Force Says Thank You to Volunteers for Amazing Contribution
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Volunteers working to give something back to their community contributed a massive 27,000 hours of service on behalf of Cleveland Police last year.
The work of special constables and volunteer police staff equated to over £106,000 in contributory time in 2019. The figures have been released at the start of Volunteers Week, as the Force says thank you to people from the community who give their spare time to help others.
Cleveland Police has 44 special constables and 33 police staff volunteers who all bring an extensive pool of skills, local knowledge, and diverse backgrounds to enhance the level of service provided by police.
Special constables have the same powers as warranted police officers and deal with incidents happening in communities alongside specific policing operations. Police staff volunteers take on differing roles such as victim support callers, vehicle checkers, and community support volunteers.
Many of the volunteers working for Cleveland Police have given more of their time on the frontline to help keep people safe during lockdown. Special constables have carried out 2,000 hours between them during the Covid-19 pandemic.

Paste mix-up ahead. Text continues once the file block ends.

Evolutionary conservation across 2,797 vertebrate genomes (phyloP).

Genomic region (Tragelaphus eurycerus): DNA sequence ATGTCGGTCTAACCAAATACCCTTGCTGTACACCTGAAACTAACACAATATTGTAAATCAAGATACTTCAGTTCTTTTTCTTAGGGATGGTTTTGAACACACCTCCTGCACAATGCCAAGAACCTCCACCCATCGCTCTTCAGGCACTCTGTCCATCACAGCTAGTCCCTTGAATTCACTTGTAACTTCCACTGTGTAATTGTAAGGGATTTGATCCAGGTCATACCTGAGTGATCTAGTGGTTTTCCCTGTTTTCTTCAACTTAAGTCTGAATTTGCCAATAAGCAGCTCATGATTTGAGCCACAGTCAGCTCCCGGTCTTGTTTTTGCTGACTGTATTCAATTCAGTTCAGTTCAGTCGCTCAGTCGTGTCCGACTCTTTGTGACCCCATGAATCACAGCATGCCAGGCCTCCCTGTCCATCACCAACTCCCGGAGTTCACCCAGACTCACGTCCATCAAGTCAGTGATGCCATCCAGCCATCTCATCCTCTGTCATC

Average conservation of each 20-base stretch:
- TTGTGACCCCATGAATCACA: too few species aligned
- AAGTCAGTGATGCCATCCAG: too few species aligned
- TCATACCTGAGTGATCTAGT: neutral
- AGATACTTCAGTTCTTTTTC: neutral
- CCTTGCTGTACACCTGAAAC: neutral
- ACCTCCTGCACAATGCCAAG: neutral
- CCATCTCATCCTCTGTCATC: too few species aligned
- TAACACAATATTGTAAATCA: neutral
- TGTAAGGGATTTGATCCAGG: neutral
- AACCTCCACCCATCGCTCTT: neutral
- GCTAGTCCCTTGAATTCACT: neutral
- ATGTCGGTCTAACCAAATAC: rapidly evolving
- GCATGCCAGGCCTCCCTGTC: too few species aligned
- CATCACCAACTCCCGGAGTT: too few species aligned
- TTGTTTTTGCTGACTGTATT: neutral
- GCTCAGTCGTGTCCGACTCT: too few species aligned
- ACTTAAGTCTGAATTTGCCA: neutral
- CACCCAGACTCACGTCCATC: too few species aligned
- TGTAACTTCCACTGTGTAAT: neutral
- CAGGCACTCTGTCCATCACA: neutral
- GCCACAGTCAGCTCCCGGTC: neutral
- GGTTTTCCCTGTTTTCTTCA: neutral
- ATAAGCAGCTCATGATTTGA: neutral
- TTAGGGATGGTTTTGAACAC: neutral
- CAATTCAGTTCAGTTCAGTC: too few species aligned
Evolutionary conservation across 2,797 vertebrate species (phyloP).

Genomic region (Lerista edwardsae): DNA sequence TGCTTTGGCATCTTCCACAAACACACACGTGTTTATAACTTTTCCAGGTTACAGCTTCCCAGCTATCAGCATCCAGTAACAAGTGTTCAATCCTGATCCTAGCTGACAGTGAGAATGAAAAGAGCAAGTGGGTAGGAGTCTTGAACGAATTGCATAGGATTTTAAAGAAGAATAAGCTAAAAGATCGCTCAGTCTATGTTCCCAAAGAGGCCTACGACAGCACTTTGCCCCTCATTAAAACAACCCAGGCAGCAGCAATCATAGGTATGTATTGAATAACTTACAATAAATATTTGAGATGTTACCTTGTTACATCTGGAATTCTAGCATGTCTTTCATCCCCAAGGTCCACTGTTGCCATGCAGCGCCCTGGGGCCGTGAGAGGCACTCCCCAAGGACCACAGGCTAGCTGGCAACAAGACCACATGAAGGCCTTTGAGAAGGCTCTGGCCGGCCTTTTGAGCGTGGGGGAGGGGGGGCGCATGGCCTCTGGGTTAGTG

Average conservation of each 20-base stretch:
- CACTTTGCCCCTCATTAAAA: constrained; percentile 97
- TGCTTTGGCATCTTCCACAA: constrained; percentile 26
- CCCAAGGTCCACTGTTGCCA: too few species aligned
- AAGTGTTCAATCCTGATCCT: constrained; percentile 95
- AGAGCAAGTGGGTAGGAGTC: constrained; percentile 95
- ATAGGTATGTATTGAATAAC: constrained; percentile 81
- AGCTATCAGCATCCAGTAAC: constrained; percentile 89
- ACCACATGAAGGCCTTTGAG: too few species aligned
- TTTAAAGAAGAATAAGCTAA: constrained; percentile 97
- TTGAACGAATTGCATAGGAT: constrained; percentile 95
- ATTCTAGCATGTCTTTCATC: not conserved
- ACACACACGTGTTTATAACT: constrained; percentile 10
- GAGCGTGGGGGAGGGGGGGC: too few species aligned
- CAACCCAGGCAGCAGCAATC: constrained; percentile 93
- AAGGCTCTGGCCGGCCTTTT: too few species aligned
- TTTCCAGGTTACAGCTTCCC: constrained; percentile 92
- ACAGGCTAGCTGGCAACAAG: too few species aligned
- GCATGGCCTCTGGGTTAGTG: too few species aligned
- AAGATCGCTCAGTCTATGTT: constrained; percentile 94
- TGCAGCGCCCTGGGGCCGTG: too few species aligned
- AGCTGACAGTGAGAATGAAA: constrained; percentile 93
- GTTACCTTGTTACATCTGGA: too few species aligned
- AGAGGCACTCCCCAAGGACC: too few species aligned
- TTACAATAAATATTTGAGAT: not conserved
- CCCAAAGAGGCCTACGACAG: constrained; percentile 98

Chief Constable Richard Lewis said: “Volunteers add so much to the fabric of Cleveland Police. Even now, during these uncertain times, great people are coming forward to give their time to help, and their contribution doesn’t go unnoticed by me or my colleagues.
“It’s poignant that in a global pandemic, when people have their own personal worries and concerns, that they still want to volunteer for us and support our frontline. As Chief Constable, me saying thank you doesn’t seem enough, but we are all sincerely grateful – as are our communities.
“The volunteer effort in 2019, and beyond, has been amazing and it is really making a difference to the lives of local people.”
In addition to the hours amassed by police volunteers during 2019, volunteers working on behalf of the Police and Crime Commissioner have given up thousands of hours to safeguard those in police custody.
Independent visitors assessed the wellbeing of 135 detainees in custody during the 19-20 financial year and appropriate adult volunteers provided 9,237 hours of support to vulnerable people during police interviews.
PCC Barry Coppinger said: “The amazing response during Covid-19 proves that the voluntary sector is stronger than ever and in Cleveland we have an army of people willing to give up their own free time to make a difference.
“Special constables, police volunteers, custody visitors and appropriate adults all do a fantastic job of supporting frontline services and ensuring the most vulnerable get the support they need during police contact.”
Volunteer opportunities are advertised on Cleveland Police social media pages and www.cleveland.police.uk when roles become available.